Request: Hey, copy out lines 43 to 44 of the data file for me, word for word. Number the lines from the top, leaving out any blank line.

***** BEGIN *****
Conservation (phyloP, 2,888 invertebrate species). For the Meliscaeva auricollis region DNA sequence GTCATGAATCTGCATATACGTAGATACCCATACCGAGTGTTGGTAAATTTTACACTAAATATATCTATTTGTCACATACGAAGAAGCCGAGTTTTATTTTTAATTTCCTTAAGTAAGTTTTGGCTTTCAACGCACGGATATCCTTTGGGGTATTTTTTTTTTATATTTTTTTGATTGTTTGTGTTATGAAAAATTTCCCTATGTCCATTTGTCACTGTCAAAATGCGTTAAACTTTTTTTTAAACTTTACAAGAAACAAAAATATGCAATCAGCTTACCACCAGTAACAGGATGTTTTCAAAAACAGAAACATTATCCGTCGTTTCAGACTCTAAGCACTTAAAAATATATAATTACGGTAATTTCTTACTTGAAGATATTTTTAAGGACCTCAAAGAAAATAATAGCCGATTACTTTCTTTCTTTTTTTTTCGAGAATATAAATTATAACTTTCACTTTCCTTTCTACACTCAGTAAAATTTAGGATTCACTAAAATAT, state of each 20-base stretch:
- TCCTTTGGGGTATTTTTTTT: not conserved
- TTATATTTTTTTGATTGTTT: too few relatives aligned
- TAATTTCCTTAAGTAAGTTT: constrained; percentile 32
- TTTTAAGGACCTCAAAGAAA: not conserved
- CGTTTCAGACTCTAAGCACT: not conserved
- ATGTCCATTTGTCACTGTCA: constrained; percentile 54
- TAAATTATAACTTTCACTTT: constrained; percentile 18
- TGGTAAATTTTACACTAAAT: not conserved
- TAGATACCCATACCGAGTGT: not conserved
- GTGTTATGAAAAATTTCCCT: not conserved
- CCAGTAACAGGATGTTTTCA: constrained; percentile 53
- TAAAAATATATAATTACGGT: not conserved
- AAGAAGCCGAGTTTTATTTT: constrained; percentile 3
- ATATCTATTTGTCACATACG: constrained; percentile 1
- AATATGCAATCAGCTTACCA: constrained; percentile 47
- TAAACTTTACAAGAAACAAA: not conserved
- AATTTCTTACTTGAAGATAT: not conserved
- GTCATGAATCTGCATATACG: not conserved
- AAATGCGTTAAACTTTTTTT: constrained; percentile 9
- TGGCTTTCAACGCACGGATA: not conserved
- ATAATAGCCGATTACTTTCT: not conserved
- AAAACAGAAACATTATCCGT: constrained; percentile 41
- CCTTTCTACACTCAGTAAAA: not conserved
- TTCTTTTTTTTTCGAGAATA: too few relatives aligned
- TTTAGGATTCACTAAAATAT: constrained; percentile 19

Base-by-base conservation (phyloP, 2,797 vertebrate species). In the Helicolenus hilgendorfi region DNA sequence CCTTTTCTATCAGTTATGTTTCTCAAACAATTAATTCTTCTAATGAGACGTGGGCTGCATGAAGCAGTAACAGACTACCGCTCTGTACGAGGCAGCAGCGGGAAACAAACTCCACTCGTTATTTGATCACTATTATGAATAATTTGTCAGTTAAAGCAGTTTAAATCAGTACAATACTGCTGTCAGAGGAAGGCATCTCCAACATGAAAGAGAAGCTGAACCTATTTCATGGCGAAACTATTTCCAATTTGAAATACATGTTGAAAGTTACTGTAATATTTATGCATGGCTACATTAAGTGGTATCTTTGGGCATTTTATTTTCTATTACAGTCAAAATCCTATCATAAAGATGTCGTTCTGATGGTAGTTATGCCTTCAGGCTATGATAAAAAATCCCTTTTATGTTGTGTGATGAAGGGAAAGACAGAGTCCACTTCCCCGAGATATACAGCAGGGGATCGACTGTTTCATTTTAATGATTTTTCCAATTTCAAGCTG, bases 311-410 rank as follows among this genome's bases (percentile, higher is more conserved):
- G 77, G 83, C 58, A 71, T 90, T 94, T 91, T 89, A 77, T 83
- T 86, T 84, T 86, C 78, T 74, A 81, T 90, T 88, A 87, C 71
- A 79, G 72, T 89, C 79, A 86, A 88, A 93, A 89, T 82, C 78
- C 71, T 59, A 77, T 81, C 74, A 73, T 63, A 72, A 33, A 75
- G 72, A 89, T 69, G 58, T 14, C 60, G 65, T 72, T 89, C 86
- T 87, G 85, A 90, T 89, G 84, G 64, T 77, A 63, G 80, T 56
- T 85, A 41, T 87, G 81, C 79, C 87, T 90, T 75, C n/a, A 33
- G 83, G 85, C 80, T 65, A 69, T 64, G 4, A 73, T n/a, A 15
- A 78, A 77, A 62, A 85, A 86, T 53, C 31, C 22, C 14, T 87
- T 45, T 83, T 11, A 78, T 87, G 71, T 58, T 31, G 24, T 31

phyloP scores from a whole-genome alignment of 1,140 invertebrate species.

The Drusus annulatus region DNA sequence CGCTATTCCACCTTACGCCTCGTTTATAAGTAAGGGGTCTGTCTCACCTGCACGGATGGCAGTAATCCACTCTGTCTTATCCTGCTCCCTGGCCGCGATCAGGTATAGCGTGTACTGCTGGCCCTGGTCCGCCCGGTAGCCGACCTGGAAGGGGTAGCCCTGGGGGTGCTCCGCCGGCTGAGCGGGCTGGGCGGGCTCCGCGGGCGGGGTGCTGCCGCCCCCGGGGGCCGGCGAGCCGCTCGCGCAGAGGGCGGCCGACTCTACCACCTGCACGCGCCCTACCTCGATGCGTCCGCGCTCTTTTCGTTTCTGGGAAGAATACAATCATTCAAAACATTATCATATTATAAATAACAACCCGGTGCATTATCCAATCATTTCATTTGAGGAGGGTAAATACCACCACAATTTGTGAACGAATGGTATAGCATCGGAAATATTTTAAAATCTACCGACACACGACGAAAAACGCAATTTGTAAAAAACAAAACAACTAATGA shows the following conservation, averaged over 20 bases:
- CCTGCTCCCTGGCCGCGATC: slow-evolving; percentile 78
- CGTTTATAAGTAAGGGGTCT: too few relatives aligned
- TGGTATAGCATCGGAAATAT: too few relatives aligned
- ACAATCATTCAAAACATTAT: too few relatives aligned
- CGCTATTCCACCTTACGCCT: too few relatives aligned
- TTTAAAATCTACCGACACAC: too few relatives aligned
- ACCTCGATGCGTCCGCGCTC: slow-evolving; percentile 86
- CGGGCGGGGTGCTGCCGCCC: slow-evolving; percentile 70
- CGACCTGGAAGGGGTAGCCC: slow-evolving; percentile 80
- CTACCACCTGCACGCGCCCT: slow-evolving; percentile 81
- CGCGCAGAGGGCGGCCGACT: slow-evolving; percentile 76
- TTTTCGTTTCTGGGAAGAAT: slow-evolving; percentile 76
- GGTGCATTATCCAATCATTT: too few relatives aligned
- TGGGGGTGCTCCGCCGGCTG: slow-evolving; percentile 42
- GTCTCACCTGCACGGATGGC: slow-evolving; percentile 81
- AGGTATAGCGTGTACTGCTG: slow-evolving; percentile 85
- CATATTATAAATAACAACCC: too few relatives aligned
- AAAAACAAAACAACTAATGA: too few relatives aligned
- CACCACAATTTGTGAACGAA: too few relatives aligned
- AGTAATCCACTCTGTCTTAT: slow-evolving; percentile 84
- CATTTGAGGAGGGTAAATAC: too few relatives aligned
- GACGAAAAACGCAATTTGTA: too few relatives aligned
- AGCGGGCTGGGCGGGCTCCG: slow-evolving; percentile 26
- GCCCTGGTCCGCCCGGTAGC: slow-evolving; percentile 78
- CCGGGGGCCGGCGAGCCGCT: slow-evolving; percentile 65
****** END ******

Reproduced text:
- ACAATCATTCAAAACATTAT: too few relatives aligned
- CGCTATTCCACCTTACGCCT: too few relatives aligned